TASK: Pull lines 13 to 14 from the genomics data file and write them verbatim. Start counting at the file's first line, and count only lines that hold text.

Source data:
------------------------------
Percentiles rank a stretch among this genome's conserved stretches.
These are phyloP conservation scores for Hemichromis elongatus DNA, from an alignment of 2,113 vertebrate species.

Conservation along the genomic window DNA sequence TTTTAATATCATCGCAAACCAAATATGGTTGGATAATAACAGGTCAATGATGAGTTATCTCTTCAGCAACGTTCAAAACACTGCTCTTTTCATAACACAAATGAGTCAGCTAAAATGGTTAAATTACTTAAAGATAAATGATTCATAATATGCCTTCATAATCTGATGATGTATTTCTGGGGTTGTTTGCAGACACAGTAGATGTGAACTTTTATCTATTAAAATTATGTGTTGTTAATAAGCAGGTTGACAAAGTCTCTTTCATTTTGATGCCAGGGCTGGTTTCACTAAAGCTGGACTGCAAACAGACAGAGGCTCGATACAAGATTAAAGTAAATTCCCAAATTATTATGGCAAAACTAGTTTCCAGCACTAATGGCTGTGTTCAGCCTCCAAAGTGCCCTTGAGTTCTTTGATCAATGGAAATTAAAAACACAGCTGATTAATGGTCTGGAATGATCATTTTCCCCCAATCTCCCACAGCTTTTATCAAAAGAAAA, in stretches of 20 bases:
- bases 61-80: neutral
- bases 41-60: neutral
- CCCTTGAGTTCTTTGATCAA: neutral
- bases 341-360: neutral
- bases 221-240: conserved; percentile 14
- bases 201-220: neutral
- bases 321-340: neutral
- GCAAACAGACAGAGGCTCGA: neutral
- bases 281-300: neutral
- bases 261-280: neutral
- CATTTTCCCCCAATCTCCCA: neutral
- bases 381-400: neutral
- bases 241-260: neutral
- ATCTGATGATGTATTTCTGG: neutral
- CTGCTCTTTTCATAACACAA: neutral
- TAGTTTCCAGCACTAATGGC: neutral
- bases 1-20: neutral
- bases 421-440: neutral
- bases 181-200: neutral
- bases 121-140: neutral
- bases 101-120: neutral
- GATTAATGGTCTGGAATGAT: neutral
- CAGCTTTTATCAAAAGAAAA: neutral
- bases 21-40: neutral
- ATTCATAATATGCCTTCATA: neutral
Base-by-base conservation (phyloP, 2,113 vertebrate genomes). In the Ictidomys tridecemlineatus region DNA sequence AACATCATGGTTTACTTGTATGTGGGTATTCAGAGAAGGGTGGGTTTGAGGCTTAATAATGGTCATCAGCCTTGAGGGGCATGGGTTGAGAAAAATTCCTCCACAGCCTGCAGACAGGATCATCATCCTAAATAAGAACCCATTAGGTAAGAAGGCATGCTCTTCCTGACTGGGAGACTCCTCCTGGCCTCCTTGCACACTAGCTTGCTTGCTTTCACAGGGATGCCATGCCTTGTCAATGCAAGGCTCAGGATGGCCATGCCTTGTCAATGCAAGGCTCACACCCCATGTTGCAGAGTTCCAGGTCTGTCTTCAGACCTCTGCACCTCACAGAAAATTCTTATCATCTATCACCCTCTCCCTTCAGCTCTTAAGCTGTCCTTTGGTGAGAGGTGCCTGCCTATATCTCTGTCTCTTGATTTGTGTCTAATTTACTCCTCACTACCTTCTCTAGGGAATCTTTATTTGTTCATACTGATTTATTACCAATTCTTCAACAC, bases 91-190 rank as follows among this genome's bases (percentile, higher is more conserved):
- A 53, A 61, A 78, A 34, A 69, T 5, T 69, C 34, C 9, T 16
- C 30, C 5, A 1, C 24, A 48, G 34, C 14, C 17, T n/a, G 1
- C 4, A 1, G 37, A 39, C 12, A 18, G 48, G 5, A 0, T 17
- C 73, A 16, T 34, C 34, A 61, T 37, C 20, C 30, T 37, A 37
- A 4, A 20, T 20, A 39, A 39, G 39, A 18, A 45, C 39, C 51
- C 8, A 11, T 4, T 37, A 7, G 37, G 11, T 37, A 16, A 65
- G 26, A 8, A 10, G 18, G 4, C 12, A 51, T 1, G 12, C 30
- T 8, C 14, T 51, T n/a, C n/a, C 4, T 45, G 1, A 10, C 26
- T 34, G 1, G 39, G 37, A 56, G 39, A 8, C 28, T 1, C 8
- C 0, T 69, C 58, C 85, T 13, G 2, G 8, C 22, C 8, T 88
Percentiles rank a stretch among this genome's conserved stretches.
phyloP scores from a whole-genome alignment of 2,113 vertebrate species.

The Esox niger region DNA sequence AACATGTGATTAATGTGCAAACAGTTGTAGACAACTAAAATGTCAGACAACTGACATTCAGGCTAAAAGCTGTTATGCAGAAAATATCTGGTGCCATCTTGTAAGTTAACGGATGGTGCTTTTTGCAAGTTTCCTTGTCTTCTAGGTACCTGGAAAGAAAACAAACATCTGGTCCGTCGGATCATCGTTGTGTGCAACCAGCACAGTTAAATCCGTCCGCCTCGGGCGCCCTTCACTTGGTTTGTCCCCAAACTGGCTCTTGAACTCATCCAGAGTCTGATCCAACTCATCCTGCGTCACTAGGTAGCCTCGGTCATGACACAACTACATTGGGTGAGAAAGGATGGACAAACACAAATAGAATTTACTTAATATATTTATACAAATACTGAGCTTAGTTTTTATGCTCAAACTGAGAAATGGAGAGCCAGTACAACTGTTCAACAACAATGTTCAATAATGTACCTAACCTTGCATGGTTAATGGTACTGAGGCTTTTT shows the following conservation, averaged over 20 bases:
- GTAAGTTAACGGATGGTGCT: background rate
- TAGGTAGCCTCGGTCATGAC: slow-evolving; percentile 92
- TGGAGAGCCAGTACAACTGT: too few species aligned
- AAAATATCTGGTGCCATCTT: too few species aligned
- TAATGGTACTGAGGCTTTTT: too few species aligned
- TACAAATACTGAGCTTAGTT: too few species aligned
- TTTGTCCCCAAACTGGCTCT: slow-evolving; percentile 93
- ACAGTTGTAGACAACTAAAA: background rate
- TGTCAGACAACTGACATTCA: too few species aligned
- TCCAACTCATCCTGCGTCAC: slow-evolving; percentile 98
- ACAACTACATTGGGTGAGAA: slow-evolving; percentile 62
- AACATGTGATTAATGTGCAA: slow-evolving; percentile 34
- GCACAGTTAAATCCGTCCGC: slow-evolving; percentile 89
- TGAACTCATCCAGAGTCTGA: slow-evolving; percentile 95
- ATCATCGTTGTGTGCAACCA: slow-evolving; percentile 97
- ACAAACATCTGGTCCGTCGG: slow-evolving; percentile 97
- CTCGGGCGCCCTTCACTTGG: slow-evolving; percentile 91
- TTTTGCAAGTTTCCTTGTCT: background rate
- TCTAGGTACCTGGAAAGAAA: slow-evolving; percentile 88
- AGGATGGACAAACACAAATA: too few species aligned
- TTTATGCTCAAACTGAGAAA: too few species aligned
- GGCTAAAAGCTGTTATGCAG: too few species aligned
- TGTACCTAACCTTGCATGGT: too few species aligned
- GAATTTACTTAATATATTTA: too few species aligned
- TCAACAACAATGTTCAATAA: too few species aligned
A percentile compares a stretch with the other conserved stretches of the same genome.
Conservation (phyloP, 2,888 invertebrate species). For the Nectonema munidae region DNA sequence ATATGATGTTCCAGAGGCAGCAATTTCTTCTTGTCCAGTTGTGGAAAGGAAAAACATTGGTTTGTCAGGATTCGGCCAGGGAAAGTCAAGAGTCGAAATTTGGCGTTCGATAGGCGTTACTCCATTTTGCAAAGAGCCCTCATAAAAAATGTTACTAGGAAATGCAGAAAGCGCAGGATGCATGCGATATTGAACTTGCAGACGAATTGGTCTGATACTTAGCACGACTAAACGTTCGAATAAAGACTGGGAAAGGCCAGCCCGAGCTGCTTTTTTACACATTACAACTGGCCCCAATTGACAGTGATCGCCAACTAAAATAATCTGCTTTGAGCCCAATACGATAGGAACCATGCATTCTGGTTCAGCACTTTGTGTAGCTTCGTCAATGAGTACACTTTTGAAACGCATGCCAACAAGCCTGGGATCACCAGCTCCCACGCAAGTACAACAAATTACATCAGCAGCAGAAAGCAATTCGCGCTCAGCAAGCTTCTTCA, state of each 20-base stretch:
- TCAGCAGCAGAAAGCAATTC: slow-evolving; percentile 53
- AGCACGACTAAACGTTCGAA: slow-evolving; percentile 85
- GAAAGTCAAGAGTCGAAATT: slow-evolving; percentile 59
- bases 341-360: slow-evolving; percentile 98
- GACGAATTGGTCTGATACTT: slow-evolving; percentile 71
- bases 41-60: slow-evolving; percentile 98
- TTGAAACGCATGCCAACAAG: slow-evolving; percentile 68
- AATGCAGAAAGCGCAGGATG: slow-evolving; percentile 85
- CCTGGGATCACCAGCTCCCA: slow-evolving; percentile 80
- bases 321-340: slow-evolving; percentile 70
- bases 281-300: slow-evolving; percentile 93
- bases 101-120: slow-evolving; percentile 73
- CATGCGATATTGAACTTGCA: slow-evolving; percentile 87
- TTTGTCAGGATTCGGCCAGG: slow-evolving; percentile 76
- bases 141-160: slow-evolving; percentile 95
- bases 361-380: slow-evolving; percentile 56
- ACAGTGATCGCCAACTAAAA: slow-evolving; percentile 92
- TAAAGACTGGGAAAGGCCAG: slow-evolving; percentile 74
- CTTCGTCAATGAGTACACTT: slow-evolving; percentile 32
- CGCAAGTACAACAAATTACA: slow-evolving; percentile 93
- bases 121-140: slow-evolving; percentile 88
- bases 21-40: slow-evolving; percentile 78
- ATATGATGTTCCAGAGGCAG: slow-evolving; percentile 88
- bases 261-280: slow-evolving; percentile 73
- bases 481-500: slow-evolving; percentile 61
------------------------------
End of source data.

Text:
- bases 261-280: neutral
- CATTTTCCCCCAATCTCCCA: neutral